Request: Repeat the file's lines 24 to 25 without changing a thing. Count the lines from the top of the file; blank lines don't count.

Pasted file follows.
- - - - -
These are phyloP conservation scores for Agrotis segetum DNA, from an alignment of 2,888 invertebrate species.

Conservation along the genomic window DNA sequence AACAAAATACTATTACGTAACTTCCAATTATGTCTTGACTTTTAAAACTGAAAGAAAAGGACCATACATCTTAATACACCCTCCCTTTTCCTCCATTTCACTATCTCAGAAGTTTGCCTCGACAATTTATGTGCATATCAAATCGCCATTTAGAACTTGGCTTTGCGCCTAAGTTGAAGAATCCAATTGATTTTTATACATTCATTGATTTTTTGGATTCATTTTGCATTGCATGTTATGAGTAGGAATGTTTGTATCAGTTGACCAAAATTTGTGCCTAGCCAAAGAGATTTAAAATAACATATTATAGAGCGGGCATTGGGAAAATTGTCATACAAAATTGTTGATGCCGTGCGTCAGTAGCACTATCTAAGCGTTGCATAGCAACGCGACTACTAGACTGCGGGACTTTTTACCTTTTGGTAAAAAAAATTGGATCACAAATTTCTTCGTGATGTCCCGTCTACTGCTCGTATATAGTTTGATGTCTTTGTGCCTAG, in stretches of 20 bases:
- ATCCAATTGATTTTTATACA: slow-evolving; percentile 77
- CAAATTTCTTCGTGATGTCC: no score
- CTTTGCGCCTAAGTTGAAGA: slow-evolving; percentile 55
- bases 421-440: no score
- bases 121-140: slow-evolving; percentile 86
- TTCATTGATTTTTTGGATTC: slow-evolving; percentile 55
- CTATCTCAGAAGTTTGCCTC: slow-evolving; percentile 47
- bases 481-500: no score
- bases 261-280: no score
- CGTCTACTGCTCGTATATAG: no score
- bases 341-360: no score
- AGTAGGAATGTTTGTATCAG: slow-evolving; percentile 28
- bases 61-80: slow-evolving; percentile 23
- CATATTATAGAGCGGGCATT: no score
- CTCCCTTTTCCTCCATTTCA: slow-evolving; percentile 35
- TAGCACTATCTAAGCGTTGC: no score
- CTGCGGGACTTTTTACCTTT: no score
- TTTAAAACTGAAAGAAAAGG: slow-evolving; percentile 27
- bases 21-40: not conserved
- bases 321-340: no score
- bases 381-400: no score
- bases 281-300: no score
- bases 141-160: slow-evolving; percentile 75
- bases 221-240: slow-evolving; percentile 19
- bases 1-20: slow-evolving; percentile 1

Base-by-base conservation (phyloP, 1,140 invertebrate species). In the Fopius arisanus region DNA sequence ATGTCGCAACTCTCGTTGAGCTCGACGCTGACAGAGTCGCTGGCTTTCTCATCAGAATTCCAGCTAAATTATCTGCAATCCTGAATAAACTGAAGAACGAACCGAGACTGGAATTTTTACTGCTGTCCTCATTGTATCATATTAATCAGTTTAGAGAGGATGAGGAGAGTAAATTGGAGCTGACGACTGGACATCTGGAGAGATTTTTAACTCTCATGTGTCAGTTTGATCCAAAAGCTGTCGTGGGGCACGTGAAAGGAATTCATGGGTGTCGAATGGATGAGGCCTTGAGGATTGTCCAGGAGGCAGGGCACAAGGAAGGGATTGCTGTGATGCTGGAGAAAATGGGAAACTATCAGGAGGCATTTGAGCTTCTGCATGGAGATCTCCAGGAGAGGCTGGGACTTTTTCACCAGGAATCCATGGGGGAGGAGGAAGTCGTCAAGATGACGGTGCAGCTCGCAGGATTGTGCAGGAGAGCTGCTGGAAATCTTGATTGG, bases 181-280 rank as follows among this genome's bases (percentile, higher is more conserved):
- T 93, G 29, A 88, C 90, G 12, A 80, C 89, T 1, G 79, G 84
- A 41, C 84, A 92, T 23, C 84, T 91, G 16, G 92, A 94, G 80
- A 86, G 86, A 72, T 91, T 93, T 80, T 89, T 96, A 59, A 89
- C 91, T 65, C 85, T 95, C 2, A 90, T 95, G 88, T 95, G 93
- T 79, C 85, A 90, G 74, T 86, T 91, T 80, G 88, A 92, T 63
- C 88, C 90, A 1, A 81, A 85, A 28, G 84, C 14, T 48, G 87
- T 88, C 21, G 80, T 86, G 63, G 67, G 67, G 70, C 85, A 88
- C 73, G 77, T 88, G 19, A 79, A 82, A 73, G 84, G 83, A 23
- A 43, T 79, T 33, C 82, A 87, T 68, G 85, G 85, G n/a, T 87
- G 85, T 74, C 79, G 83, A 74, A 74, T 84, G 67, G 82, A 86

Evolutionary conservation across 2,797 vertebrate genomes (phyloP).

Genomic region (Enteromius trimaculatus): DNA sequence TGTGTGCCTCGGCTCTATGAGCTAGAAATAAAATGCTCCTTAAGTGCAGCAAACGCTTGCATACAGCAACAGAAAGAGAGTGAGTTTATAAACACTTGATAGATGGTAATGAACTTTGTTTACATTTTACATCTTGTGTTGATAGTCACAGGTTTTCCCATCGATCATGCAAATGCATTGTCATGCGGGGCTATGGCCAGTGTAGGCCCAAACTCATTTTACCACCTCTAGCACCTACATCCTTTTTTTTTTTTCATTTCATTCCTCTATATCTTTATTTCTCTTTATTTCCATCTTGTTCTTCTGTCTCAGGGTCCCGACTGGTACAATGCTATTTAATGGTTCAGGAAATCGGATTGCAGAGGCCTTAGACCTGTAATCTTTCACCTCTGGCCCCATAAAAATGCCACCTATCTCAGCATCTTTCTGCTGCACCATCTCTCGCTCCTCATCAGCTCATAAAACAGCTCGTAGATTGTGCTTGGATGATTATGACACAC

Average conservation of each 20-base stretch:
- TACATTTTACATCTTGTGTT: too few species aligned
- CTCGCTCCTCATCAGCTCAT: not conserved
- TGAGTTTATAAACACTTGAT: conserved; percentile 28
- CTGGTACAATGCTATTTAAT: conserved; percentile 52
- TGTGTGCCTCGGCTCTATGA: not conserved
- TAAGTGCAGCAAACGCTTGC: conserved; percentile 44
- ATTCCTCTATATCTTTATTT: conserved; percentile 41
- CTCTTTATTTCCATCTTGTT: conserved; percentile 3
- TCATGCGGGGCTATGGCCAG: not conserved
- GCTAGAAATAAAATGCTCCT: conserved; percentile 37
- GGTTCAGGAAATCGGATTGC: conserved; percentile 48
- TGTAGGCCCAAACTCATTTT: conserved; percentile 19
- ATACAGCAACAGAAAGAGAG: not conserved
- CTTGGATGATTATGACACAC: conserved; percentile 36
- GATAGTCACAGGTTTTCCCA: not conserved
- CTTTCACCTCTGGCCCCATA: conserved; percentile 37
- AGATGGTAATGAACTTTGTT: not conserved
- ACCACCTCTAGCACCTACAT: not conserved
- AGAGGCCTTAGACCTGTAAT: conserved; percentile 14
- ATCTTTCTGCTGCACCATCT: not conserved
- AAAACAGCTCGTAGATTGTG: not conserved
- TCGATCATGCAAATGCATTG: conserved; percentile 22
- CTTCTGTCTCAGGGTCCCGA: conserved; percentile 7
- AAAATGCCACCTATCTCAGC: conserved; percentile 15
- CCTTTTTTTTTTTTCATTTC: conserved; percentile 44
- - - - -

- bases 281-300: no score
- bases 141-160: slow-evolving; percentile 75